2
$\begingroup$

if there is no plausible sampling frame available for surveying, how will one obtain a representative sample of size n.

In the textbooks they use SRS, stratified, cluster, and systematic but these all imply a sampling frame is available like a telephone book etc.

So say for example, there is a website selling old cars, but they don't allow you to list them all, but you can search by make or model. How would you in this case get a representative sample of size n?

Or if we were trying to get a representative sample of size n to survey the number of library books that are borrowed but we don't have access to the entire catalogue?

But representative sample in the sense we can use it to make inferences about the population.

$\endgroup$
  • 1
    $\begingroup$ I think this is a good question. However, could you please be more specific as to what you mean by representativity? For example, do you mean according to some preselected criteria, or as in a mirror image of the population, or are you mostly interested in how to draw a random sample without having a list of the whole population? $\endgroup$ – Momo Sep 25 '13 at 7:52
  • $\begingroup$ Hmm, when I first posted the question I think I was more interested in how to draw a random sample without having a list of the whole population. But representative sample in the sense we can use it to make inferences about the population. $\endgroup$ – DJ_ Sep 25 '13 at 8:00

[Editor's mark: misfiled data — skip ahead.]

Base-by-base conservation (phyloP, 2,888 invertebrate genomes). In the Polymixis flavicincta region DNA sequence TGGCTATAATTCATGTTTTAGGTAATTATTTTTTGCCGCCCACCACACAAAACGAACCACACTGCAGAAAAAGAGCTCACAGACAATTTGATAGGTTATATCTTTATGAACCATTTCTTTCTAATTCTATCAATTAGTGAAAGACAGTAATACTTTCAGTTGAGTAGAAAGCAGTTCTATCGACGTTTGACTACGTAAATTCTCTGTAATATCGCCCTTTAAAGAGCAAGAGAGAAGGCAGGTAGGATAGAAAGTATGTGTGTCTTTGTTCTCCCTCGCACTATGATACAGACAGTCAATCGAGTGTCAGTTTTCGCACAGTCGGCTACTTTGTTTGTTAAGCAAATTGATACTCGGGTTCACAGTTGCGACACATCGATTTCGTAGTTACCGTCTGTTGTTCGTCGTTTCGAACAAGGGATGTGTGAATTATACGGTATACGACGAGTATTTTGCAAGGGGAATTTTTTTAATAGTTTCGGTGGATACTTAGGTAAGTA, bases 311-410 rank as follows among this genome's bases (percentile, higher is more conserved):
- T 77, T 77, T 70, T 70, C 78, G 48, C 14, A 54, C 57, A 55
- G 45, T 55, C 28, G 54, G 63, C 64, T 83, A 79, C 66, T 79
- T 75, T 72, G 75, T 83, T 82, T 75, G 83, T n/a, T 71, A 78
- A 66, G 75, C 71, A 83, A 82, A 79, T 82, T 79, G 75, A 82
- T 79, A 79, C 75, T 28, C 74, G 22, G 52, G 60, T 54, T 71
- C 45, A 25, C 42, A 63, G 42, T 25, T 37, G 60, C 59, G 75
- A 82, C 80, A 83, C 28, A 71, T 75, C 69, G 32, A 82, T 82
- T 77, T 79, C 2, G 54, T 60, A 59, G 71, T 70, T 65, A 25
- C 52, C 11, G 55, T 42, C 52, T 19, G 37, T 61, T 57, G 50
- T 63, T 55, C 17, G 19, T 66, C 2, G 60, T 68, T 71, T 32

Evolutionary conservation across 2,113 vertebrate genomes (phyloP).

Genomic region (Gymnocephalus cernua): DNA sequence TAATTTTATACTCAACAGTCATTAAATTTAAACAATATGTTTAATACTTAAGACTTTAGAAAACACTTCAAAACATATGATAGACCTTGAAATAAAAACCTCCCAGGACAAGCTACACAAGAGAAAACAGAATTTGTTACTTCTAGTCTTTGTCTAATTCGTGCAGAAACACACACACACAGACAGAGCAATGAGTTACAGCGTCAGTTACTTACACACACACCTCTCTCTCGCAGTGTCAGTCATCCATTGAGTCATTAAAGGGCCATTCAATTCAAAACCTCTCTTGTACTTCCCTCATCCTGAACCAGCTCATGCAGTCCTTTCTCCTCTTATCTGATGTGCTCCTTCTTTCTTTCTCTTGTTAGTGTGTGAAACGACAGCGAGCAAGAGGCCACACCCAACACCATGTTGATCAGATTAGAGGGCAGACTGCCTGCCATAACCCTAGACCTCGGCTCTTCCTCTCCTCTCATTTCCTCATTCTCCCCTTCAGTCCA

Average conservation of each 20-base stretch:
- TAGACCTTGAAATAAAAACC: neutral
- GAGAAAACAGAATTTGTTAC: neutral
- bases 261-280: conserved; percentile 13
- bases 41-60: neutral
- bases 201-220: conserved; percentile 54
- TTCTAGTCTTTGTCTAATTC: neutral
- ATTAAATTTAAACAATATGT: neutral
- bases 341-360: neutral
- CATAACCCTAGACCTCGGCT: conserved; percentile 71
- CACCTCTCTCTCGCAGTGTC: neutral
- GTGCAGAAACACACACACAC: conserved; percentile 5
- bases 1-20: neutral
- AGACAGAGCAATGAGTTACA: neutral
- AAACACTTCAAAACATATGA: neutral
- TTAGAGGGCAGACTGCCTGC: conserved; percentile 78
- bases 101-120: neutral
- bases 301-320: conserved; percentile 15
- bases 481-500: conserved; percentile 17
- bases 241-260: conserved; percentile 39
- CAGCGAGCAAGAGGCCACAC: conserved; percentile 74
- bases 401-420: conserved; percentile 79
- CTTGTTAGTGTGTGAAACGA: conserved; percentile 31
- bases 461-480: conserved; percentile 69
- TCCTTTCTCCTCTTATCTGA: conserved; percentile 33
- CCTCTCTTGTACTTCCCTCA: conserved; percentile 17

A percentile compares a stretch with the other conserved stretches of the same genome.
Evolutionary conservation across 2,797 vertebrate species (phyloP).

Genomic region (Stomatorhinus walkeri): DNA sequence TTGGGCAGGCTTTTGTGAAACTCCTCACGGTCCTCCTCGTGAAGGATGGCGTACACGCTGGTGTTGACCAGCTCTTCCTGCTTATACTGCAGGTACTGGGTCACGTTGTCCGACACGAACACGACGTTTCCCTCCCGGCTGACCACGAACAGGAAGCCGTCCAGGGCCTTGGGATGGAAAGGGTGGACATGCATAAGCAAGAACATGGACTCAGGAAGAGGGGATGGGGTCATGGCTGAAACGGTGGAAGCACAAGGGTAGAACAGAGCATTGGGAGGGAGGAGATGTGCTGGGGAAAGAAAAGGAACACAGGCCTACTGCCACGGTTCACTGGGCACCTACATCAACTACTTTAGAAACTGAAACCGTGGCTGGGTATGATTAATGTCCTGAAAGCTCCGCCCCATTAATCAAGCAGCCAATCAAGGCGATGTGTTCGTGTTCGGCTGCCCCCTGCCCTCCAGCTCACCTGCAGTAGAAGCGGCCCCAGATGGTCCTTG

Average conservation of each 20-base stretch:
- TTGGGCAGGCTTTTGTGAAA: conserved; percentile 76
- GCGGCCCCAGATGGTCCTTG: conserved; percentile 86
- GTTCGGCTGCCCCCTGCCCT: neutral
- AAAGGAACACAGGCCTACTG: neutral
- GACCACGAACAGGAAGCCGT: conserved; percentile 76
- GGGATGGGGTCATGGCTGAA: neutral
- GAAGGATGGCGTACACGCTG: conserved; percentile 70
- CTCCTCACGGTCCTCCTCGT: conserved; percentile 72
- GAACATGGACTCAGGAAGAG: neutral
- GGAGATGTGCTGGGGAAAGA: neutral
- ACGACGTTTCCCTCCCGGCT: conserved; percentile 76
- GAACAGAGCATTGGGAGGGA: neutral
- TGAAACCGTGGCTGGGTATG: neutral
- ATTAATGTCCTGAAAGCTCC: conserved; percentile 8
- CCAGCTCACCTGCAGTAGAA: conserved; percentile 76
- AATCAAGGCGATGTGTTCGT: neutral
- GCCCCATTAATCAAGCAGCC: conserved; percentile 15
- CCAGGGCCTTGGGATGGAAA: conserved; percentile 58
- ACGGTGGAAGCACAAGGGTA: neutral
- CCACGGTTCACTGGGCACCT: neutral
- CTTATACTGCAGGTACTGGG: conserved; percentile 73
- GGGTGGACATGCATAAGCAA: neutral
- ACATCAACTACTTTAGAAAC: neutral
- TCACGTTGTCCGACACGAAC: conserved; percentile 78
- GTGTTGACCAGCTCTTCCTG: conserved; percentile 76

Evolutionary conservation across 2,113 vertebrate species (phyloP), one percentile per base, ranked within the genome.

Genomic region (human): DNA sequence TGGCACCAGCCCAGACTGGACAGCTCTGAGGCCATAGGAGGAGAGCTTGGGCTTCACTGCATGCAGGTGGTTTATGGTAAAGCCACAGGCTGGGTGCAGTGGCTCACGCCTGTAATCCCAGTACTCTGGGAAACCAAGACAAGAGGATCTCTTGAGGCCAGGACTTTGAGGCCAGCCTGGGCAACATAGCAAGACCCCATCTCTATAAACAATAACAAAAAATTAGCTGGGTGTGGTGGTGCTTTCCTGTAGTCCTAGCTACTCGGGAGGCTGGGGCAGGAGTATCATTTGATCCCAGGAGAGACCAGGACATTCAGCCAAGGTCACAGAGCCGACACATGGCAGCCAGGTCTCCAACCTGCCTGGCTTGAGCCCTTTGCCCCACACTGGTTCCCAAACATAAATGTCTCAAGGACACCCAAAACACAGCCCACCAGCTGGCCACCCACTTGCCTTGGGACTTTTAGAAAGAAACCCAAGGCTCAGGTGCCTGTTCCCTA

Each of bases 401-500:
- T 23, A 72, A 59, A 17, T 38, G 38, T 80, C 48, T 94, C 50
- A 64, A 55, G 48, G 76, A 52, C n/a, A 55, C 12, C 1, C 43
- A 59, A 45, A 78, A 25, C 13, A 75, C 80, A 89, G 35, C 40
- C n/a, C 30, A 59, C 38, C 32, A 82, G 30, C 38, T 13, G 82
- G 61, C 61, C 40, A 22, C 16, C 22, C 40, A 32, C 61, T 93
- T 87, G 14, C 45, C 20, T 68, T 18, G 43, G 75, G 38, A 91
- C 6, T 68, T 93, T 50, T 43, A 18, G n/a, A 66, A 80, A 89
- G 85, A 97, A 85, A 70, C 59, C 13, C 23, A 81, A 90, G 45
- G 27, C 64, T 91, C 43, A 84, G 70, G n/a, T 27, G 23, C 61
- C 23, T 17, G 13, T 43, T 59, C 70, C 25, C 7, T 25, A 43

• $\begingroup$ Thanks. Perhaps you could edit your question to give that extra information on what you mean by "representative". You might also get some good intuition for that by browsing the sampling tag here at CV, e.g., stats.stackexchange.com/questions/21658/… or stats.stackexchange.com/questions/61346/… or stats.stackexchange.com/questions/18929/… $\endgroup$ – Momo Sep 25 '13 at 8:28

Your Answer

By clicking “Post Your Answer”, you agree to our terms of service, privacy policy and cookie policy

Browse other questions tagged or ask your own question.